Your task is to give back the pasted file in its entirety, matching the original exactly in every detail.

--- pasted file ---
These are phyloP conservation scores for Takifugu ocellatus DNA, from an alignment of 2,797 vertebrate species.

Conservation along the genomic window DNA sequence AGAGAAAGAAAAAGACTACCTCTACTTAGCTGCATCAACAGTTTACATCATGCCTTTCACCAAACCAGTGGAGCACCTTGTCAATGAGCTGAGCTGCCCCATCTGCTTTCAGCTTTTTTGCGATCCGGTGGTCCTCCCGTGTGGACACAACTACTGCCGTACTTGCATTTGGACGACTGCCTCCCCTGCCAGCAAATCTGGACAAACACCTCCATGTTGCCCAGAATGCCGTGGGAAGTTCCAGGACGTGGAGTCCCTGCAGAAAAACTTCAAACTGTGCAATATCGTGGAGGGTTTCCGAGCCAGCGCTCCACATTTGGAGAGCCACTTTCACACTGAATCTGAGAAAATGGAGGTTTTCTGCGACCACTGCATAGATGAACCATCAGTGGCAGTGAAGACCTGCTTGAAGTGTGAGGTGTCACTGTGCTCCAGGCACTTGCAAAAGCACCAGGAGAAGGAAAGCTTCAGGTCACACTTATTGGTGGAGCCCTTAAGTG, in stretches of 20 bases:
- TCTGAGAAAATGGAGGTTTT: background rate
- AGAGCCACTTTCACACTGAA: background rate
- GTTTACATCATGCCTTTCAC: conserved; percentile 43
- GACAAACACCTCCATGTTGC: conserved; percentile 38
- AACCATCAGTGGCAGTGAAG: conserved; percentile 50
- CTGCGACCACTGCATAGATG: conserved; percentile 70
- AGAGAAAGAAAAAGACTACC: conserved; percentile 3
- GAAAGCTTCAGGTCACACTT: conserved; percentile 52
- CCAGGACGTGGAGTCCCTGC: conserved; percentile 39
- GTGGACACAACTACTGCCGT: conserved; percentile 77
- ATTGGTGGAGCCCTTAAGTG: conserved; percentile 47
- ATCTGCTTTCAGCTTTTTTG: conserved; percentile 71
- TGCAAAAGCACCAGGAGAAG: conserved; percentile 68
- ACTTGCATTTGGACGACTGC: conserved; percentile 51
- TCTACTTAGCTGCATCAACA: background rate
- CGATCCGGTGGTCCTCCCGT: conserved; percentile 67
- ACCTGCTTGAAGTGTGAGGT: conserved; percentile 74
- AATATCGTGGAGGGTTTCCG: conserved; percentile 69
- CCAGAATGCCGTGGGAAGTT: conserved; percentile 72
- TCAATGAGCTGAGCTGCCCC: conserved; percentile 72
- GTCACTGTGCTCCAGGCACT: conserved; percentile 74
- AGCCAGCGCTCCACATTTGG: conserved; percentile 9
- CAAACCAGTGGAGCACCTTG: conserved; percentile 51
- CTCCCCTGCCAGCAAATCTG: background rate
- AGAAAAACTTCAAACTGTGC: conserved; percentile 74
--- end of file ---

These are phyloP conservation scores for Takifugu ocellatus DNA, from an alignment of 2,797 vertebrate species.

Conservation along the genomic window DNA sequence AGAGAAAGAAAAAGACTACCTCTACTTAGCTGCATCAACAGTTTACATCATGCCTTTCACCAAACCAGTGGAGCACCTTGTCAATGAGCTGAGCTGCCCCATCTGCTTTCAGCTTTTTTGCGATCCGGTGGTCCTCCCGTGTGGACACAACTACTGCCGTACTTGCATTTGGACGACTGCCTCCCCTGCCAGCAAATCTGGACAAACACCTCCATGTTGCCCAGAATGCCGTGGGAAGTTCCAGGACGTGGAGTCCCTGCAGAAAAACTTCAAACTGTGCAATATCGTGGAGGGTTTCCGAGCCAGCGCTCCACATTTGGAGAGCCACTTTCACACTGAATCTGAGAAAATGGAGGTTTTCTGCGACCACTGCATAGATGAACCATCAGTGGCAGTGAAGACCTGCTTGAAGTGTGAGGTGTCACTGTGCTCCAGGCACTTGCAAAAGCACCAGGAGAAGGAAAGCTTCAGGTCACACTTATTGGTGGAGCCCTTAAGTG, in stretches of 20 bases:
- TCTGAGAAAATGGAGGTTTT: background rate
- AGAGCCACTTTCACACTGAA: background rate
- GTTTACATCATGCCTTTCAC: conserved; percentile 43
- GACAAACACCTCCATGTTGC: conserved; percentile 38
- AACCATCAGTGGCAGTGAAG: conserved; percentile 50
- CTGCGACCACTGCATAGATG: conserved; percentile 70
- AGAGAAAGAAAAAGACTACC: conserved; percentile 3
- GAAAGCTTCAGGTCACACTT: conserved; percentile 52
- CCAGGACGTGGAGTCCCTGC: conserved; percentile 39
- GTGGACACAACTACTGCCGT: conserved; percentile 77
- ATTGGTGGAGCCCTTAAGTG: conserved; percentile 47
- ATCTGCTTTCAGCTTTTTTG: conserved; percentile 71
- TGCAAAAGCACCAGGAGAAG: conserved; percentile 68
- ACTTGCATTTGGACGACTGC: conserved; percentile 51
- TCTACTTAGCTGCATCAACA: background rate
- CGATCCGGTGGTCCTCCCGT: conserved; percentile 67
- ACCTGCTTGAAGTGTGAGGT: conserved; percentile 74
- AATATCGTGGAGGGTTTCCG: conserved; percentile 69
- CCAGAATGCCGTGGGAAGTT: conserved; percentile 72
- TCAATGAGCTGAGCTGCCCC: conserved; percentile 72
- GTCACTGTGCTCCAGGCACT: conserved; percentile 74
- AGCCAGCGCTCCACATTTGG: conserved; percentile 9
- CAAACCAGTGGAGCACCTTG: conserved; percentile 51
- CTCCCCTGCCAGCAAATCTG: background rate
- AGAAAAACTTCAAACTGTGC: conserved; percentile 74